Here’s a more freeform weave where I switch patterns between different types by changing the lift order. Much like music, it’s possible to switch patterns in a nice way that doesn’t interrupt the flow.

Next up is building a real loom to try these patterns out in thread form.

Egglab – pattern generation obsession

I’m putting the final pieces together for the release of the all new Project Nightjar game (due in the run up to Easter, of course!) and the automatic pattern generation has been a focus right up to this stage. The challenge I like most about citizen science is that along with all the ‘normal’ game design creative restrictions (is it fun? will it work on the browser?) you also have to satisfy the fairly whopping constraints of the science itself, determining which decisions impact on the observations you are making – and being sure that they will be robust to peer review in the context of publication – I never had to worry about that with PlayStation games :)

variation

pattern2gen

With this game, similar to the last two, we want to analyse people’s ability to recognise types of pattern in a background image. Crucially, this is a completely different perception process from recognition of a learned pattern (a ‘search image’), so we don’t want to be generating the same exact egg each time from the same description – we don’t want people to ‘learn’ them. This also makes sense in the natural context of course, in that an individual bird’s eggs will not be identical, due to there being many many additional non-deterministic processes happening that create the pattern.

The base images we are using are wrapped Perlin noise at different scales, and with different thresholds applied. These are then rotated and combined with each other and plain colours with the browser’s built in composite operations. Ideally we would generate the noise each time we need it with a different random seed to make them all unique, but this is way too slow for HTML5 Canvas to do (pixel processing in Javascript is still painful at this scale). To get around this we pre-render a set of variations of noise images, the genetic program picks one of four scales, and one of two thresholds (and one without threshold) and we randomly pick a new variation of this each time we render the egg. The image at the top shows the variation that happens across 6 example programs. Below are some of the noise images we’re using:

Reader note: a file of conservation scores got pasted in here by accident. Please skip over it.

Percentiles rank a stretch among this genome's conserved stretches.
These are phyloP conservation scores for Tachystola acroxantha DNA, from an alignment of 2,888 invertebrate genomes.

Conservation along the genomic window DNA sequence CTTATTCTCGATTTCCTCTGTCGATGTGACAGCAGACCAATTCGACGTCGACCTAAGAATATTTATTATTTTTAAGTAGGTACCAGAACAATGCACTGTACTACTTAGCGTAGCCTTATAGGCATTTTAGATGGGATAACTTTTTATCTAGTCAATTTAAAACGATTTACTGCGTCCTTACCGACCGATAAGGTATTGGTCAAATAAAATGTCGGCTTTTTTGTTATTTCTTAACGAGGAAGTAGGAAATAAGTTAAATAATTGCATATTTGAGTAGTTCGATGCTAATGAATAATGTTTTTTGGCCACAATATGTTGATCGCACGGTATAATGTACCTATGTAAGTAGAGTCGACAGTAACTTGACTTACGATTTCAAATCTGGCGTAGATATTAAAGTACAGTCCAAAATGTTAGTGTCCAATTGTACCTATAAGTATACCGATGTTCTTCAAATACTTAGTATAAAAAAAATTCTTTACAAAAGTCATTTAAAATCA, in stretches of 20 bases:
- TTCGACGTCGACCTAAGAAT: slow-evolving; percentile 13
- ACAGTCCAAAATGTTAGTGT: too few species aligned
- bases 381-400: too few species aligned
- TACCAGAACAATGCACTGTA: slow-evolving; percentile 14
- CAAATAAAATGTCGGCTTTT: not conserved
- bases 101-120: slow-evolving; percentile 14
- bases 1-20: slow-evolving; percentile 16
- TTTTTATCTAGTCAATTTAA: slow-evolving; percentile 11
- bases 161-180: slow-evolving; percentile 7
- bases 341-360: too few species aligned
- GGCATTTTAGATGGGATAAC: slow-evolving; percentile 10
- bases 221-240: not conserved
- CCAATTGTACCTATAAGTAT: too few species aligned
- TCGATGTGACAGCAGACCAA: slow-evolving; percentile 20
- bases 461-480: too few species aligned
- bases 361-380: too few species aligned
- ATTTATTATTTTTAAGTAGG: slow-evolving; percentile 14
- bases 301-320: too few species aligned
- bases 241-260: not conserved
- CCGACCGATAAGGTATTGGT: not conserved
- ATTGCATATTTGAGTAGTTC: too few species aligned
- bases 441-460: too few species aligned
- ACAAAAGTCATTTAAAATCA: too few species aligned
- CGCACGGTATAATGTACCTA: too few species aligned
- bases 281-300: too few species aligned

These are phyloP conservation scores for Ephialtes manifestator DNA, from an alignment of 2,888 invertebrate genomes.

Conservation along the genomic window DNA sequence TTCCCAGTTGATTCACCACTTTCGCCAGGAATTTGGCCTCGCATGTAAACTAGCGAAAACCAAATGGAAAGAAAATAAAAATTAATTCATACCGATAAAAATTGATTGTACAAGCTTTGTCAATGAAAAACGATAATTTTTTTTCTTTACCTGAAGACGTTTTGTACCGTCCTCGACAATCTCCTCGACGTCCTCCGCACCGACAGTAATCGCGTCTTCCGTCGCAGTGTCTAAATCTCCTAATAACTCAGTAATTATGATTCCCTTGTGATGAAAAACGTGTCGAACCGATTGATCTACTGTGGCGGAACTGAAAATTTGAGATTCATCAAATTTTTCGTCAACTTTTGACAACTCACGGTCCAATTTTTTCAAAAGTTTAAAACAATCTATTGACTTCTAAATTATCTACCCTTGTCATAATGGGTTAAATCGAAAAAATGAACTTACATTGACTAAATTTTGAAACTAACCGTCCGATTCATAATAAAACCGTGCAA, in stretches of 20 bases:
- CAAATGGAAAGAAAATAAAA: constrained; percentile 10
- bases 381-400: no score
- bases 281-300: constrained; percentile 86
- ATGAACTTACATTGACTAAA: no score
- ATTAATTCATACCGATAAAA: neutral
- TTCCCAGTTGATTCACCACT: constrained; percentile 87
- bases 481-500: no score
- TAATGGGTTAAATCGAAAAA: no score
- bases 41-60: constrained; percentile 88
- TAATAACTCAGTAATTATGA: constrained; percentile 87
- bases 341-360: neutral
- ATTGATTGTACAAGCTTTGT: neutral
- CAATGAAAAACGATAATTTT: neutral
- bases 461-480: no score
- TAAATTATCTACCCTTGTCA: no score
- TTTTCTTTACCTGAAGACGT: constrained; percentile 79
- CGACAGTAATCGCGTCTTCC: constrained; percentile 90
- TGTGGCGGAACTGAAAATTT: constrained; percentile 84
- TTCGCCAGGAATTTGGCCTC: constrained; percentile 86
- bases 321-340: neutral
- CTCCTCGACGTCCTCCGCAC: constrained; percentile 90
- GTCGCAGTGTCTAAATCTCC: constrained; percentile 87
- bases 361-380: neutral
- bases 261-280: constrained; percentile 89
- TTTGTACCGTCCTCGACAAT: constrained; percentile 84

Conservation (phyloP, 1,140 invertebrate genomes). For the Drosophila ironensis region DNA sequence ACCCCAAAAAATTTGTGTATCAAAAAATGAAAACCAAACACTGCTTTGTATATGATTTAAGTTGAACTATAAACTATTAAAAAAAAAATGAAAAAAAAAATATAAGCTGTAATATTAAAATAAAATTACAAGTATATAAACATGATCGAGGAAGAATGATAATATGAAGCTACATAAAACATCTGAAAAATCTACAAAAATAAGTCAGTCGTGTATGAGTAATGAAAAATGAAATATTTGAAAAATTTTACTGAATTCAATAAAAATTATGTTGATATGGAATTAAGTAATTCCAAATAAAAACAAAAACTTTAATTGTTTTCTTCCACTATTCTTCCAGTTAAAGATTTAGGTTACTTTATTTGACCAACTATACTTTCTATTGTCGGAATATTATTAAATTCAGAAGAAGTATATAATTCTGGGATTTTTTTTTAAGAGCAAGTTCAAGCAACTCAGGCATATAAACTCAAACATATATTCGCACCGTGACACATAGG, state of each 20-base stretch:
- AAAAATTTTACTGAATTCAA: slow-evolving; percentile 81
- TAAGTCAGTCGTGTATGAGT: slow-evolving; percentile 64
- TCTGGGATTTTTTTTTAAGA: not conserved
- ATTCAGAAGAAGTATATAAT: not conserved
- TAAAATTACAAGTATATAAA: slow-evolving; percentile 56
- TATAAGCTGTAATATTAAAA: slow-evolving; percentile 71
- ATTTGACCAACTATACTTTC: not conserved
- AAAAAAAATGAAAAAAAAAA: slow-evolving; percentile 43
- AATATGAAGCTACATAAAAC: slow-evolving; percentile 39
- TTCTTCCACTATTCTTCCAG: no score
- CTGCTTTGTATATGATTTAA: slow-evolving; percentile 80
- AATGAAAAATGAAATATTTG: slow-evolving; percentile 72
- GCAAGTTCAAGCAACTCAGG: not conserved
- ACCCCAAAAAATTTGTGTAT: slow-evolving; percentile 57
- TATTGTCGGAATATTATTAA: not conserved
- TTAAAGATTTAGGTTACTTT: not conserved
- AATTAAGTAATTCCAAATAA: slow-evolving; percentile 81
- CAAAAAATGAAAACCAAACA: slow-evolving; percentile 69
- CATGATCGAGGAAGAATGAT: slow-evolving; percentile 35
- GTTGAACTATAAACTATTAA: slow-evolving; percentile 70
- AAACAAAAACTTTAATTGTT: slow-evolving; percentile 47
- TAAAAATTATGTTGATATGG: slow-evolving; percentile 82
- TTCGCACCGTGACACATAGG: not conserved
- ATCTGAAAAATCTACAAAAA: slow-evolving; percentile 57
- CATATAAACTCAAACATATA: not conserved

noise-patterns

Visualising egg pattern genomes

A couple of screenshots from the upcoming Project Nightjar citizen science game – the genetic programming pattern generator is now working in a simple test framework, and even with myself as the only player at the moment, it’s gradually producing eggs that are harder and harder to find against one of the background images from the field site in South Africa. Today I’ve been working on a viewer for the pattern genome itself, which displays all the base images and the operations and intermediate steps as it builds up the final image. Unlike any natural form of genetics, genetic programming is all about growing trees of functions connected together, and here we are interested in combining simple images using HTML5 canvas’s composite operations to make complex patterns.

genome1

genome2

This will be useful for debugging mutations, where the sub-trees are jumbled up, but as we’re building a citizen science game, we’re also going to be exposing as much as possible about how it’s working – from the game mechanics like this to the underlying camouflage theories we’ll be testing. If you recognise the graph drawing algorithm, I’ve been plundering a long forgotten project: fastbreeder.